THE NET assets of Shetland Charitable Trust has risen to over £309 million thanks to big gains on investments – but Brexit is providing uncertainty for the months and years ahead.
An annual report presented to trustees on Tuesday showed that there was an increase in funds of £20.3 million in the last financial year to bring net assets to £284.4 million.
But in the following three months to the end of June, the trust’s externally managed investments then shot up by a further £29.5 million to bring the total reserves to £309 million as equities performed well.
Chairman Bobby Hunter said it was another strong performance for the trust’s finances, but he admitted the situation is “very volatile” – especially as uncertainty remains over what effect the UK leaving the European Union in 2019 will have on the market.
“If you can tell me how Brexit’s going to go and the stock market is going to go, then I’d be delighted to hear your opinion on it, but there’s a tremendous state of flux at the moment and we’ll just have to wait and see what happens,” he said.
“That is why the trust always looks at market returns over the long term,” Hunter added in a press statement. “This way, we can inflation proof our reserves for the benefit of future generations.”
Total charitable expenditure for the last financial year, including depreciation charges, was £8.8 million.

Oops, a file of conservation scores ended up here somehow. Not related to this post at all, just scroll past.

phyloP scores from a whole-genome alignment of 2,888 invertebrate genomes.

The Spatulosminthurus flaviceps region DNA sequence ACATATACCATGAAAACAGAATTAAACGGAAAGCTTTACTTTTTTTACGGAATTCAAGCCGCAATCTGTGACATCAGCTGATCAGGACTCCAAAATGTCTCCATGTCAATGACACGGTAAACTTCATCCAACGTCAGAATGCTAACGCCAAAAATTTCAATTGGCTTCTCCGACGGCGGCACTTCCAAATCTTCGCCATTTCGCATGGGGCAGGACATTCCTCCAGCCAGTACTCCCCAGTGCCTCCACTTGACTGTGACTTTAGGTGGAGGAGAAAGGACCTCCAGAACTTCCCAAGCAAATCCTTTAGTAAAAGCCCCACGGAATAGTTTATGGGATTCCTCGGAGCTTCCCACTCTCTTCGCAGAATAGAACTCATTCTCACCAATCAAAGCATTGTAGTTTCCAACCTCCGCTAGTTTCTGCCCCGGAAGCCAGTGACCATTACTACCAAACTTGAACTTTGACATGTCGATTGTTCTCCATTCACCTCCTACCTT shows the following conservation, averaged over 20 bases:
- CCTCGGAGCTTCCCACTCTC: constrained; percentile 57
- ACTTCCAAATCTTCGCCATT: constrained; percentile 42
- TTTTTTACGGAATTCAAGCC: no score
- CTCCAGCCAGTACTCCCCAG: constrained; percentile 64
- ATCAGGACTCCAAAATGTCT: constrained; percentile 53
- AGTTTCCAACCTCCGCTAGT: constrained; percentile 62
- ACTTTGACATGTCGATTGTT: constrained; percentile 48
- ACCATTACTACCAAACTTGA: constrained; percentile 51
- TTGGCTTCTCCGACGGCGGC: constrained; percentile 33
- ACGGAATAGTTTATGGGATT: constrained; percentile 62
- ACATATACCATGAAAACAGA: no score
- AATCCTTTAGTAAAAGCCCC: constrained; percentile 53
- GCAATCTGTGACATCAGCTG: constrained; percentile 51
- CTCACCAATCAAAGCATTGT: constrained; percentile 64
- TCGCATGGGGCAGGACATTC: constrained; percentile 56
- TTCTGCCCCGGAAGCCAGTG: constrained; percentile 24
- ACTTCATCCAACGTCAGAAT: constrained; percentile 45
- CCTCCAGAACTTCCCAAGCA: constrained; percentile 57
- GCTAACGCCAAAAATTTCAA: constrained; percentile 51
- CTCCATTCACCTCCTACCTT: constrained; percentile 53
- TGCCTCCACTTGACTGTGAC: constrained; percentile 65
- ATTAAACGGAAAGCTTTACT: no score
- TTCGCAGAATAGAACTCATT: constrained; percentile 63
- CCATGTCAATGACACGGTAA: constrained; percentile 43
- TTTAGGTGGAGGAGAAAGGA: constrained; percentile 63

The charity distributes funds to a range of organisations, including Shetland Recreational Trust and Shetland Arts, as well as the rural care model.
It is midway through a programme to reduce its expenditure to £8.5 million by 2020.
The trust also received £2.1 million in gift aid from its property arm Shetland Leasing and Property Developments Ltd (SLAP), which allows the company to avoid paying tax.
Around £2.8 million of income in total was derived from investments in Shetland in 2017/18, from SLAP, land at Sullom Voe Terminal and the district heating scheme infrastructure.
The charitable trust was originally funded by Shetland Islands Council’s (SIC) ‘disturbance payments’ from the oil industry between 1976 and 2000, but it now relies solely on its investment income.
It has come under fire, however, for not having any elected trustees after the SIC decided in 2016 that it no longer wished to provide councillor-trustees due to a perceived conflict of interest.
It currently consists of 12 trustees, with any new additions appointed through a recruitment process.
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